Prince George's Deserves Better! … lead staff organizer for Prince George’s Jennifer Dwyer reports on the upcoming "Prince George's Deserves Better!" Protest
Monday, July 18th at 9 AM, County Administration Building, 14741 Governor Oden Bowie Dr. Upper Marlboro 20772
We'll be rallying outside the clock tower. Folks should wear red for NO WALMART! After the rally, we'll proceed to the 1st Floor Hearing room for the District Council hearing on the proposed 24-Hour Super Walmart in Clinton, starting at 10 AM. The stronger the turnout, the stronger our message to Mel Franklin and the County Council that Prince George's County is organizing and coming together to demand BETTER for our communities than FIVE proposed 24-Hour Super Walmarts, fast food restaurants in every cookie-cutter strip mall, and convenience stores on every corner! Prince George’s Deserves Better!
And, speaking of blowing up plans for a well-balanced and equitable Prince George’s, the Sierra Club is blowing the whistle on a proposal to amend the county subdivision law to allow a big multifamily megaproject in Bowie, perilously close to the Patuxent River preserve and way, far away from any Metro or mass transit. The proposal, CB-39-2016, is being fast-tracked through the Council with inadequate public notice and according to the Sierra Club analysis
• It affects properties county-wide. The Planning Department reported that properties in all 26 “centers” county-wide newly designated in this bill are potentially affected. They will all potentially be able to use this loophole to adopt higher residential densities. This enables the chief proposer to allow in advance for sweeteners for his fellow council members, all of whom will be sure to have one or more of these “centers” available for exploitation as a result of this bill. “Member courtesy” (backscratching) is on steroids here.
• It has been rushed through the Council, just before the summer recess, with inadequate public notice and no time to analyze the county-wide impacts.
The county is officially committed in its general plan to reducing sprawl and concentrating this kind of useful residential space at or near Metrorail stations and other transit hubs – not out in the county’s northeastern tier near the river/border, where major new public expenses for services will be an inevitable part of the picture. Plus market forces would keep such housing affordable (or less unaffordable) if it were near a transit hub and other similar multifamily housing, whereas out in Bowie it would be free to create the worst effects of gentrification. The Sierra Club is mobilizing members and those who believe in a county of balanced development, not a developers’ playground, to contact their councilmember.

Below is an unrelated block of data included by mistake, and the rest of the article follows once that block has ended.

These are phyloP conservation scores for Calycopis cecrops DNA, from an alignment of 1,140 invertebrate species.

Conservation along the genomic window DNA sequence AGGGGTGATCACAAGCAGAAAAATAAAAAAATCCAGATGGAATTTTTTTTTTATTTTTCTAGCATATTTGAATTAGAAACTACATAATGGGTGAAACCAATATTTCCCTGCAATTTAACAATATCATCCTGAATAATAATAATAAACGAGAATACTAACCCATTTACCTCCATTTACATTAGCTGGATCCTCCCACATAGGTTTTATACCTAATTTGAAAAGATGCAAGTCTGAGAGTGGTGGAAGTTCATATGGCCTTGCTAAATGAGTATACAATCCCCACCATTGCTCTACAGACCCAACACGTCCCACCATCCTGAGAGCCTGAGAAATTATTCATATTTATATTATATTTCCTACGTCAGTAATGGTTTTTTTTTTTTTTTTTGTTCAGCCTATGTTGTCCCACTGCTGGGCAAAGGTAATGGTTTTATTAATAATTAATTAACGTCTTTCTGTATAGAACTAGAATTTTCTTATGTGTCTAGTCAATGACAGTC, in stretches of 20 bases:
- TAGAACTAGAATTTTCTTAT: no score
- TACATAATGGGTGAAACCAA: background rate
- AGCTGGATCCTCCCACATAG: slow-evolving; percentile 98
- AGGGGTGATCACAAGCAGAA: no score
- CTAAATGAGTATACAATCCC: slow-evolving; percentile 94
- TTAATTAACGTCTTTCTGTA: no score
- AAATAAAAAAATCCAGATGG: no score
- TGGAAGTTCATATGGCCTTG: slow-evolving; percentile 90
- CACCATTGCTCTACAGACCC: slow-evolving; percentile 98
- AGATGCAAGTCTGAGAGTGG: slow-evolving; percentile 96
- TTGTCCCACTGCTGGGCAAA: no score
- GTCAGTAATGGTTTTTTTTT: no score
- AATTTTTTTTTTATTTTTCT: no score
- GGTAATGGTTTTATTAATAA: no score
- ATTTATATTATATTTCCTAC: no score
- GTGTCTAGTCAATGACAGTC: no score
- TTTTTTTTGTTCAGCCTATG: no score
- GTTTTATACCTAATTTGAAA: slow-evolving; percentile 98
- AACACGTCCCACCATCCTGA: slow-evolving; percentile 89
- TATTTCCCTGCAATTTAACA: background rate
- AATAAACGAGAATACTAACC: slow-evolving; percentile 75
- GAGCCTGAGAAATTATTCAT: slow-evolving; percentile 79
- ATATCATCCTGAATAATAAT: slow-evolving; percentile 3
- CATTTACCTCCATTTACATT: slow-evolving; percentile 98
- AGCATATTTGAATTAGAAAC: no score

The council hears this bad bill at a public hearing on Tuesday, July 19th, 10 a.m. in the County Administration Building, 14741 Governor Oden Bowie Drive, first floor, Upper Marlboro 20772.
Charles County has its own issues with the Walmart invasion, including a hearing calendar stretched out to exhaustion by tag teams of Walmart lawyers.
Waldorf Super Walmart Public Hearing
Tuesday, July 26th at 7 PM, Charles County Government Building, 200 Baltimore St. La Plata, MD 20646
After nearly a year and a half of testimony and questioning from expert witnesses and attorneys, the public's day to speak up has finally come!
READING THE PM BLOGS – readers and fans of the PM BlogSpace can get a copy of the Weekly Memo delivered directly to their email inbox. It includes an update on the week ahead as well as links to the blogs that have appeared in the past week. Never miss a blog post. Sign up at http://www.progressivemaryland.org/blog_signup
FOR EXAMPLE: last week we published these blogs…
A progressive high point reached two years ago when Prince George's, Montgomery and the District got together on a minimum wage increase has not been sustained since then, with fearful official behavior and truckling to business interests creeping back in to sabotage a pro-people agenda.
THE WEEKLY MEMO FOR JULY 5-11: Montgomery County tries to roll back some paid sick leave and public sector worker protections; Prince George's (and Charles!) residents fight Walmart intrusions before the District Council and public financing for elections gains traction in Howard. Plus links to the week's blog posts.
And we recently published these:
SLOWLY BUT SURELY PAID SICK LEAVE IS ON THE WAY
Locally and at the state level, activists have pushed sorely needed paid sick leave closer to passage. In one county, it has passed. The public health and household stability benefits of paid sick leave have become well known. Jasmine Snead provides a reminder.
PROPOSED FEDERAL RULES ON PAYDAY LENDING'S EXPLOITATION DESERVE SUPPORT, NEED IMPROVEMENT
Payday lending costs 12 million vulnerable, low-income workers excessive interest payments each year. Federal regulations propose to end the "debt trap" of predatory short-term lending and need both support and improvement.
It's Shark Week -- do you know enough about the loan sharks in the Payday Loans industry, exploiting the working poor who live paycheck to paycheck? Plus keeping up the pressure in Montgomery County to add tipped workers to a progressive new proposal for a $15/hour minimum wage in the county.